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Old 10-25-2010, 09:47 PM
Dave Anderson
 
Default can't get hba info

----- "Mike Miller (OS Dev)" <Mike.Miller@hp.com> wrote:

> Hello,
> I'm trying to debug an issue using crash. I've moved the vmcore file
> over to a system other than the system from which the dump was
> collected. I've installed a variety of debug rpms including the
> kernel-debuginfo, kernel-debug-debuginfo, glib-debuginfo, and
> kernel-debuginfo-common. I've also copied the lib/modules from the
> test system to mine.
>
> When I run the command "p hba" it returns:
>
> Crash > p hba
> Hba = $2 = 778764288 (please ignore the uppercase, stupid mail client)
>
> I expect to see something like:
>
> Hba = $1 = {0x102170b0000, 0x0, 0x0,..., 0x0}
>
> Why is that?

I'm not sure without more info...

> Do I need to be running crash on the test system itself?

No.

> I thought all relevant info would be contained in the vmcore file and
> I could attempt the analysis on any system?.

True.

(although if the debuginfo data you need is not contained in the vmlinux file,
you may need to load debuginfo data from the relevant module's debuginfo data.)

Anyway, I wonder if your kernel has another "hba" symbol that's being
selected by the embedded gdb module?

The only sample vmlinux/vmcore I have on hand that knows about an "hba"
symbol is this one:

crash> whatis hba
ctlr_info_t *hba[32];
crash>

But I see that that kernel has two of them, so they must be statically defined:

crash> sym hba
ffffffff82700620 (b) hba
ffffffff82700aa0 (b) hba
crash>

When I run the command, the embedded gdb module picks the second one
at ffffffff82700aa0:

crash> p hba
hba = $4 =
{0x0, 0x0, 0x0, 0x0, 0x0, 0x0, 0x0, 0x0, 0x0, 0x0, 0x0, 0x0, 0x0, 0x0,
0x0, 0x0, 0x0, 0x0, 0x0, 0x0, 0x0, 0x0, 0x0, 0x0, 0x0, 0x0, 0x0, 0x0,
0x0, 0x0, 0x0, 0x0}
crash> p &hba
$11 = (ctlr_info_t *(*)[32]) 0xffffffff82700aa0
crash>

So if I want to look at the first one at ffffffff82700620, I'd do this:

crash> p *(ctlr_info_t *(*)[32]) 0xffffffff82700620
$14 = {0x0, 0x0, 0x0, 0x0, 0x0, 0x0, 0x0, 0x0, 0x0, 0x0, 0x0, 0x0, 0x0,
0x0, 0x0, 0x0, 0x0, 0x0, 0x0, 0x0, 0x0, 0x0, 0x0, 0x0, 0x0, 0x0, 0x0,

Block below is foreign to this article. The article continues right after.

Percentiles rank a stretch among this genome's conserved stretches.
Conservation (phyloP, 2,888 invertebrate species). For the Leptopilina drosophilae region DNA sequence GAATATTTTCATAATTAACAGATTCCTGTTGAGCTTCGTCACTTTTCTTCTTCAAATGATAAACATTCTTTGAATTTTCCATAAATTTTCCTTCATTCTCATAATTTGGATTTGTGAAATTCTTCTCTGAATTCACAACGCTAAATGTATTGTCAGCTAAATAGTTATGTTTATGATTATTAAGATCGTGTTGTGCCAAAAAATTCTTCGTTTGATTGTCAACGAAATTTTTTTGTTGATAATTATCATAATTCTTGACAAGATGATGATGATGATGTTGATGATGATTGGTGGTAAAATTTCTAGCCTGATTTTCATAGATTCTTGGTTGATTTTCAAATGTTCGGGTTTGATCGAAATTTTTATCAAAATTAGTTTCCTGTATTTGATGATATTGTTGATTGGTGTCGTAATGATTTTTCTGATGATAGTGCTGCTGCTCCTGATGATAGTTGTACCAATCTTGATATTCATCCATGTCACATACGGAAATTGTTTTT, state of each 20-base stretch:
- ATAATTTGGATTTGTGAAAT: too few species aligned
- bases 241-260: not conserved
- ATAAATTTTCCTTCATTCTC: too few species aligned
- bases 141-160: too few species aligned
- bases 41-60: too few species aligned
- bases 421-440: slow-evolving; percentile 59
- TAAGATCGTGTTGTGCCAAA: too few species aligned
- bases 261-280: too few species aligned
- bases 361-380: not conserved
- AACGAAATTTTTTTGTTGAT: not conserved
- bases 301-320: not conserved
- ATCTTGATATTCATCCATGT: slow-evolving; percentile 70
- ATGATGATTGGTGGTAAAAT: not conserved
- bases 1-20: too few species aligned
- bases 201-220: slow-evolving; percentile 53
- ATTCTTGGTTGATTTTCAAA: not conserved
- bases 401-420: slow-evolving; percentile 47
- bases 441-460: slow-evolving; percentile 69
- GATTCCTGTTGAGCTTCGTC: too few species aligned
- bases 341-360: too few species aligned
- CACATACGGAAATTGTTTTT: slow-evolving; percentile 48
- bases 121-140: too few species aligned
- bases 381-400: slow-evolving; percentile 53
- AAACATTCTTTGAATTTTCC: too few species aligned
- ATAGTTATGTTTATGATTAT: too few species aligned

0x0, 0x0, 0x0, 0x0, 0x0}
crash>

But since your example is displaying hba as "778764288", perhaps it's
using a different "hba" instance that's something different? So enter
this:

crash> whatis hba

And confirm whether it's the data structure instance you're referring to.
And if it's some other hba, then do this to get the possible addresses:

crash> sym hba

And using casting on the relevant address to create the output you want
(like I did above to access the ctlr_info_t array at the other address).

Also, if the the data structure definition is in a module code, (i.e.,
not declared in a kernel header), then that module's debuginfo data would
needs to be loaded with the "mod" command.

> The crash version command returns version = $3 = v0.25941.

Huh? (Sorry -- I don't know what you're talking about...)

> My running kernel is 2.6.18-prep. /etc/issue reports rhel5.5.
> The kernel on the test system is 2.6.18-164.el5. That is also the
> version of the debug packages I installed as well as the vmlinux file
> I'm using. Any problems mixing and matching like that? I have not
> rebooted my system since installing the debug packages but that
> doesn't seem necessary. Thanks in advance.

If you install the complete kernel-debuginfo/kernel-debuginfo-common
package pair that goes along with the vmlinux/vmcore pair that you're
working with, then there should be no problem loading all module
debuginfo data by just entering "mod -S".

The kernel-debug-debuginfo package is for the "debug" kernel, which
is a completely separate kernel from the base 2.6.18-164.el5 kernel.
The glib-debuginfo package is also unnecessary...

Hope this helps,
Dave

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